Be Part of the Fight Against Auto Pollution
Driving a car is the great American pastime and a symbol of mobility and freedom. It is the primary method of transportation that many people use to commute to work as well as shop and go to their favorite vacation spots. Automobiles have been around since the mid- to late 19th century and have evolved considerably since the first models appeared on streets in America and Europe. While the automobile has made instant mobility a reality for millions, it has also brought with it a serious problem in the form of increased air pollution. While many of the first automobiles were powered by electricity as far back as 1835, they were overtaken at the start of the 20th century by vehicles with internal combustion engines, which proved to be cheaper, had better performance, and drove for considerably longer distances on the road. Internal combustion engines produce pollution that is harmful for human health as well as the environment. To reduce the damage that cars do to the ecosystem, it will be necessary to develop cars that are more fuel-efficient as well as vehicles that run on alternative energy such as biodiesel, hydrogen, or electricity. In addition, developing eco-friendly driving habits and performing proper car maintenance are also important factors in reducing the pollution that is produced by automobiles.
Internal combustion engines are fueled by gasoline. As a form of heat engine, they turn thermal energy into mechanical work or output. This thermodynamic process is what provides propulsion for an automobile that runs on gasoline, biodiesel, or other forms of automobile fuel. The problem with gasoline-fueled internal combustion is that the burning of petroleum-based fuel creates toxic byproducts that contribute to air pollution, primarily through the car's exhaust. The byproducts, or waste emissions, that internal combustion engines leave behind in the air include carbon monoxide, carbon dioxide, particulate matter, and nitrogen oxides. Carbon monoxide is the result of the engine's inefficient burning of gasoline. Carbon monoxide is an indirect form of greenhouse gas, as it interferes with hydroxides that reduce atmospheric methane and other more powerful greenhouse gases. Carbon dioxide is a greenhouse gas that helps to trap the sun's heat within the Earth's atmosphere, and cars are the second biggest contributor to man-made carbon dioxide emissions, second only to power plants. Nitrogen oxide and particulate emissions from cars cause smog, which is harmful to not only humans but also plants and animals. The greenhouse gases that cars produce are called this because they contribute to global warming, which increases atmospheric temperatures and can ultimately make the Earth inhospitable for human life.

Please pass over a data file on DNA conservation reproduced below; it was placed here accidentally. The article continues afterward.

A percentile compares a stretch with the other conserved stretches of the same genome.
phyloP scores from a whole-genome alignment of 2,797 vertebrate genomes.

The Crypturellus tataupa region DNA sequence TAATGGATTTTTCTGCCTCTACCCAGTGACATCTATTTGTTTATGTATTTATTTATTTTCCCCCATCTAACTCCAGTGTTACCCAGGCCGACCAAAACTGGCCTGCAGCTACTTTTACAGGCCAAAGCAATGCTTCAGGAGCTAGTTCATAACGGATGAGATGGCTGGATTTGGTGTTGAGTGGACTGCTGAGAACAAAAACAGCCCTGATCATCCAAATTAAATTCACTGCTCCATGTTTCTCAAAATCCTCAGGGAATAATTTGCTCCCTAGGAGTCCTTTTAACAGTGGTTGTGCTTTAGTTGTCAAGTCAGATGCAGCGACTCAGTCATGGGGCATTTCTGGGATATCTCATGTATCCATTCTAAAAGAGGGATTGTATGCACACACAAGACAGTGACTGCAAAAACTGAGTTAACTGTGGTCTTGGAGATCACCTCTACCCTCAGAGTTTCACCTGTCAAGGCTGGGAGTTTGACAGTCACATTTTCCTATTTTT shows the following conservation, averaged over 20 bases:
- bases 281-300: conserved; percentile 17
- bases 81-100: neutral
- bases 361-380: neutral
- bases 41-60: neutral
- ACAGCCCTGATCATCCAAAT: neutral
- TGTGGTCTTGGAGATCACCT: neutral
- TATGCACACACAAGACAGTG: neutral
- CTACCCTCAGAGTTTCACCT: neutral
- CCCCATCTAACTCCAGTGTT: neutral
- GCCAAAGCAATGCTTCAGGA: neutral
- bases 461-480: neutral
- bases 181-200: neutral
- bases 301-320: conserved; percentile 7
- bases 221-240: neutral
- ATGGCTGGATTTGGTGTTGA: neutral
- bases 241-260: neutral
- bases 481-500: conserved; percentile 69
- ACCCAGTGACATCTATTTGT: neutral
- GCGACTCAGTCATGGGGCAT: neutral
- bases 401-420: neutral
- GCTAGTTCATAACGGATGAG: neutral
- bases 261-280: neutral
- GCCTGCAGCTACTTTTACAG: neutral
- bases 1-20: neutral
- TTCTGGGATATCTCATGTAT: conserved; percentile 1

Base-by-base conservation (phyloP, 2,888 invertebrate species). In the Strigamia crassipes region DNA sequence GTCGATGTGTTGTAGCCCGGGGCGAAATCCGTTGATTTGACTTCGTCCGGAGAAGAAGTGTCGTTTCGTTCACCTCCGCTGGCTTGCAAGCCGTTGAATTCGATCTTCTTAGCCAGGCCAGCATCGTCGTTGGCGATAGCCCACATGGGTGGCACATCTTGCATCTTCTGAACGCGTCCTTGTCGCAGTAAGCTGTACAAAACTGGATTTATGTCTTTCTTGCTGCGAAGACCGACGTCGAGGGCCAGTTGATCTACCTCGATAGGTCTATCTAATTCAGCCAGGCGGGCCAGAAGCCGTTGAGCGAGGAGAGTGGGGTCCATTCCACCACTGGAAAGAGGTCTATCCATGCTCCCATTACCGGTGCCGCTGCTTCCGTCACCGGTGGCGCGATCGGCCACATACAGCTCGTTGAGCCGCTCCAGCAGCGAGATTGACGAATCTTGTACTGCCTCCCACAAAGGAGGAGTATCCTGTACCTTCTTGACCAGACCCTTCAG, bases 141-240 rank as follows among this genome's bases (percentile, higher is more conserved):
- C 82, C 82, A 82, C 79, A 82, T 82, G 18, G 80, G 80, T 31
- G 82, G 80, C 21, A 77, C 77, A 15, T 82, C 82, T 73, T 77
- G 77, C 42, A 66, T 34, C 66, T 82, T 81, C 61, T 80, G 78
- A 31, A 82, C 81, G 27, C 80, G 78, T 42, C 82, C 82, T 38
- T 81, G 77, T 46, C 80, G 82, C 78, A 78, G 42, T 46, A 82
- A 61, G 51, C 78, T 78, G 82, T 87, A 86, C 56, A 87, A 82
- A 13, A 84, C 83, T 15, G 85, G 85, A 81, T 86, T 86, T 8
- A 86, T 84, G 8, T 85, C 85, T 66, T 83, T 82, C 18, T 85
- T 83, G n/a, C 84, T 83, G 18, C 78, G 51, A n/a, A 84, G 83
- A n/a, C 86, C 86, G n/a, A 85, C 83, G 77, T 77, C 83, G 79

There are a variety of ways in which drivers can effectively reduce their negative impact on the environment. Upgrading to a car with higher gas mileage ratings is one of the most effective ways to cut automobile-based air pollution. Hybrid cars, for instance, use gasoline engines and electric motors to reduce their use of fossil fuels. However, consumers can also simply downgrade their large SUV to a smaller truck or car to reduce the amount of pollution they produce by driving. Vehicles that use biodiesel fuel also create less pollution than cars that run on gasoline, and some types can run entirely on vegetable oil. Electric cars, although relatively expensive, produce no emissions at all. Hydrogen fuel cell cars produce water as a byproduct of combustion and are also zero-emission vehicles.
Two of the most important factors in reducing auto pollution are also among the most overlooked, and those are proper vehicle maintenance and driving habits. Improperly inflated tires can result in the burning of more gasoline per mile, while problems like old or faulty spark plugs and oxygen sensors can also drastically reduce a car's fuel efficiency. Keeping tires inflated to their specified air pressure levels as well as replacing malfunctioning spark plugs and oxygen sensors will greatly improve a car's gas mileage and reduce its pollution footprint. In addition, driving at the speed limit saves gas, as every mile driven over 50 miles per hour reduces fuel efficiency by up to 14 percent. Cruise control on the highway is an effective means of controlling a car's speed. Reducing the weight that the vehicle has to carry is another gas-saving technique, although having additional commuters as passengers actually saves gasoline because it means fewer cars are on the road. Turning on the air conditioner on hot days is more efficient than driving with the windows down on the highway, while driving with the windows down is more fuel-efficient during street driving. This is due to the higher amount of aerodynamic drag that occurs while driving at higher speeds. Higher aerodynamic drag reduces fuel efficiency and is also the reason why drivers should not carry things on top of their vehicles, if at all possible.
Heat Engines and Thermodynamics
Foreign vs. Domestic Cars